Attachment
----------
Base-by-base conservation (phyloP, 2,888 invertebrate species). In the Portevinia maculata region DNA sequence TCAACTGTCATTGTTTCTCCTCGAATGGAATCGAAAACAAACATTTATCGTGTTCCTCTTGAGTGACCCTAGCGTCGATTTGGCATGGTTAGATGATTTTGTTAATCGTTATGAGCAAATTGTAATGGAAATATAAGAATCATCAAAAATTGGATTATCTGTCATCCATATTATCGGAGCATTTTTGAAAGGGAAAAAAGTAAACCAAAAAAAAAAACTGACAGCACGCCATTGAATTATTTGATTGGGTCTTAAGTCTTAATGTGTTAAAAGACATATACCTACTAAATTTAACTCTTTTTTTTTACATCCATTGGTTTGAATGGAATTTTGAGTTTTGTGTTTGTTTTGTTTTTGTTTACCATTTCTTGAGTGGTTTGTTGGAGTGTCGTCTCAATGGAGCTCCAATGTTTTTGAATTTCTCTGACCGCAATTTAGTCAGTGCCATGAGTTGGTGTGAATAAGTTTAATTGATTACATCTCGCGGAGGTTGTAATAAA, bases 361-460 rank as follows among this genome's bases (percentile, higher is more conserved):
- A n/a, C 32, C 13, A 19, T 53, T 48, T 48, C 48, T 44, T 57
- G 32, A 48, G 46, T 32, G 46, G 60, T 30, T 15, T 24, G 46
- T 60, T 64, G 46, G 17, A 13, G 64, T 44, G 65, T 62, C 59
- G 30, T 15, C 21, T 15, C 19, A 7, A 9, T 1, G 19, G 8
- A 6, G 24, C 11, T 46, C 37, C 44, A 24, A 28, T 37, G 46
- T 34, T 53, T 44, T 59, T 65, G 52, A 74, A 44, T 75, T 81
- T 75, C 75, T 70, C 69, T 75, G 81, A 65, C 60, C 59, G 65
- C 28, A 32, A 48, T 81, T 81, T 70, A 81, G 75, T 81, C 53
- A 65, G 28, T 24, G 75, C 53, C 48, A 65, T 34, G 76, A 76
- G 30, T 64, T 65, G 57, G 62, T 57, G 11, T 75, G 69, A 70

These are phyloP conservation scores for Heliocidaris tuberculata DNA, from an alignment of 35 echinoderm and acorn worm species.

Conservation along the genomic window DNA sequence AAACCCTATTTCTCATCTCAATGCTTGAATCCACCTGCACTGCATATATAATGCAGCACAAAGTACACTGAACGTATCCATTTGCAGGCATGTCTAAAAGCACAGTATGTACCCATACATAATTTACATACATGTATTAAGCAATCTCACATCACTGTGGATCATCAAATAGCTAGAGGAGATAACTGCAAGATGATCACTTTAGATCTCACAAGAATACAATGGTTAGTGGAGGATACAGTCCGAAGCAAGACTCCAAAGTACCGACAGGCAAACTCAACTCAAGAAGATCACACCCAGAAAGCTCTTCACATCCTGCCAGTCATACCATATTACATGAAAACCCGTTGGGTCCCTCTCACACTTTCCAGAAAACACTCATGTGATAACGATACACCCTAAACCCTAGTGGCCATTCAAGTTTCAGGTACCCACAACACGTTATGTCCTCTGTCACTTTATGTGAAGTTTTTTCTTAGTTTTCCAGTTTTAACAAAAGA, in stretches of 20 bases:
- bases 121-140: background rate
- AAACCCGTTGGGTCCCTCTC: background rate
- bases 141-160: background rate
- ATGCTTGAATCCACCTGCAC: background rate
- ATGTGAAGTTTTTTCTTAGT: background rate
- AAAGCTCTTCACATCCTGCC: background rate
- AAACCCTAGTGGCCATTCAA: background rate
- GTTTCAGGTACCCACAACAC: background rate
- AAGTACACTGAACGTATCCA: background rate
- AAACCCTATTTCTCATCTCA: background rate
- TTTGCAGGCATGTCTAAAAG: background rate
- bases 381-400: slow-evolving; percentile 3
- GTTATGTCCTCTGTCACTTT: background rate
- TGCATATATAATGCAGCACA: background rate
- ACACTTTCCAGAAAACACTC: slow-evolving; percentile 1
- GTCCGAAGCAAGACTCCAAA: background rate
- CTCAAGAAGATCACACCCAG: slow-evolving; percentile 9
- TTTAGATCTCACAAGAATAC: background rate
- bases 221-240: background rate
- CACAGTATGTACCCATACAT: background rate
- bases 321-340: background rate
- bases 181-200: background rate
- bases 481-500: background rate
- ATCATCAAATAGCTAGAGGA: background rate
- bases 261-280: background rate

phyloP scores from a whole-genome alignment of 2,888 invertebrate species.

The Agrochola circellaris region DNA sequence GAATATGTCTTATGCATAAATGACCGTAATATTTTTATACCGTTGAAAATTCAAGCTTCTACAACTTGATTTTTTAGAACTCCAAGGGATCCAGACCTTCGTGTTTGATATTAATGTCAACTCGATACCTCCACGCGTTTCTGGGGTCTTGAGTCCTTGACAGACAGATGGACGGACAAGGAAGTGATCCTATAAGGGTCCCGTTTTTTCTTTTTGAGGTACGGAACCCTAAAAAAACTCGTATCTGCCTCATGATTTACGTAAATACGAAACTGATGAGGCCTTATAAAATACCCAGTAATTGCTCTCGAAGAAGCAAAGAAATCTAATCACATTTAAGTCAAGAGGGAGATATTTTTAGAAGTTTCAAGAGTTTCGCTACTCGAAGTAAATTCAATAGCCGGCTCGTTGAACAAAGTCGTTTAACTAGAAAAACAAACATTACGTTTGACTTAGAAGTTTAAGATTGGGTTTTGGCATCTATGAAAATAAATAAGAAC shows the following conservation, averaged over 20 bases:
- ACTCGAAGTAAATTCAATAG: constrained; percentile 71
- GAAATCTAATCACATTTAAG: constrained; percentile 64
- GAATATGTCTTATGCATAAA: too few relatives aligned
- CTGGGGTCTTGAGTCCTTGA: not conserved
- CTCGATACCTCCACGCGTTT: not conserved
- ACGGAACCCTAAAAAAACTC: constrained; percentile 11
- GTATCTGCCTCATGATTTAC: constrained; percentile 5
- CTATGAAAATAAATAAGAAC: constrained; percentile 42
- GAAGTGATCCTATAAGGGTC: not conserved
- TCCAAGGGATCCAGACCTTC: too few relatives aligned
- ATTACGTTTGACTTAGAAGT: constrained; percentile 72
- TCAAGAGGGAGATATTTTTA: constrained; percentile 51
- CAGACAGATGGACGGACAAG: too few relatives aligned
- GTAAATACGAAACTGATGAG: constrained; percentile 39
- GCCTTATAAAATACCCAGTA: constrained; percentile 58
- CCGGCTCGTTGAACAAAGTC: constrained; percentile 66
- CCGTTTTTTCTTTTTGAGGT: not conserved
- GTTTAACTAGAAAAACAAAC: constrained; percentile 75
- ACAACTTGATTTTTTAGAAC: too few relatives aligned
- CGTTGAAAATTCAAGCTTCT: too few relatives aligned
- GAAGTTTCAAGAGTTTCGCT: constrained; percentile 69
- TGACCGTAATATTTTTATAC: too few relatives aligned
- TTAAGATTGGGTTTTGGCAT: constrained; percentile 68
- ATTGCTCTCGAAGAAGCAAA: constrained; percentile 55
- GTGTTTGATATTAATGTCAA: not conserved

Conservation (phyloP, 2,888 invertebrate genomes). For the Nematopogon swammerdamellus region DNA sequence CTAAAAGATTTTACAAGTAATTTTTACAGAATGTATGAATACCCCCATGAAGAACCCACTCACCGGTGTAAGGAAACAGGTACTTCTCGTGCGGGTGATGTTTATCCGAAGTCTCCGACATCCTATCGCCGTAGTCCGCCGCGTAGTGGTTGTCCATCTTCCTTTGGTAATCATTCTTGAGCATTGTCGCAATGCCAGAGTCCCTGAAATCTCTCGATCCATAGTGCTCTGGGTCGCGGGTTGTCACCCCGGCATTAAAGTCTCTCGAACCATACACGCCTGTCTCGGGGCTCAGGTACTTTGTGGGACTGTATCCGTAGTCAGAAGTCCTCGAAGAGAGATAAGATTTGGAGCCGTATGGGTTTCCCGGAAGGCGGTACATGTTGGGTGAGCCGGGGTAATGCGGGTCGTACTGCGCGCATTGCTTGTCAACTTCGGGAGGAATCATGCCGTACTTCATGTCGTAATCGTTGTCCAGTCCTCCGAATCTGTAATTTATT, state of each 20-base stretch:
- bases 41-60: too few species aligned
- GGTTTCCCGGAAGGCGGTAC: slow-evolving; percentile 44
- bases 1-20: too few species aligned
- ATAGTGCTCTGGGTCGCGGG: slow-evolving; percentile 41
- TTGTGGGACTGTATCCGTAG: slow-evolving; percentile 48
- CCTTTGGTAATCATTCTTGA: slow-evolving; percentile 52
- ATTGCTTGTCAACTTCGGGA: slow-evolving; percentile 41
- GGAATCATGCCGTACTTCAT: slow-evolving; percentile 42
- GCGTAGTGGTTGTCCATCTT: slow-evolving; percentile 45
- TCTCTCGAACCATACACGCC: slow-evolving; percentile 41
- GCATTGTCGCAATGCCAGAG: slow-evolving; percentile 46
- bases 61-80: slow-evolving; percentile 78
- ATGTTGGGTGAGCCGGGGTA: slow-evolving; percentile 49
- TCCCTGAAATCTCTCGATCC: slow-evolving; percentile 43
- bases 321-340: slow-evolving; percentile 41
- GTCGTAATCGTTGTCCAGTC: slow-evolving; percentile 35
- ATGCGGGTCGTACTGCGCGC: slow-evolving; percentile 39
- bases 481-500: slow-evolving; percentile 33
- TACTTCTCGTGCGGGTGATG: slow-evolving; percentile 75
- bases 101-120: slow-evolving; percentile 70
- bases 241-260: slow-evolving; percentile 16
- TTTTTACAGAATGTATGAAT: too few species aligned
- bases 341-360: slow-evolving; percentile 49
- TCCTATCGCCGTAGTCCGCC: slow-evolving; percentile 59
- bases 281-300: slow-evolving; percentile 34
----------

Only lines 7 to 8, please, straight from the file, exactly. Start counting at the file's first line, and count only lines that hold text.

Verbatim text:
- T 34, T 53, T 44, T 59, T 65, G 52, A 74, A 44, T 75, T 81
- T 75, C 75, T 70, C 69, T 75, G 81, A 65, C 60, C 59, G 65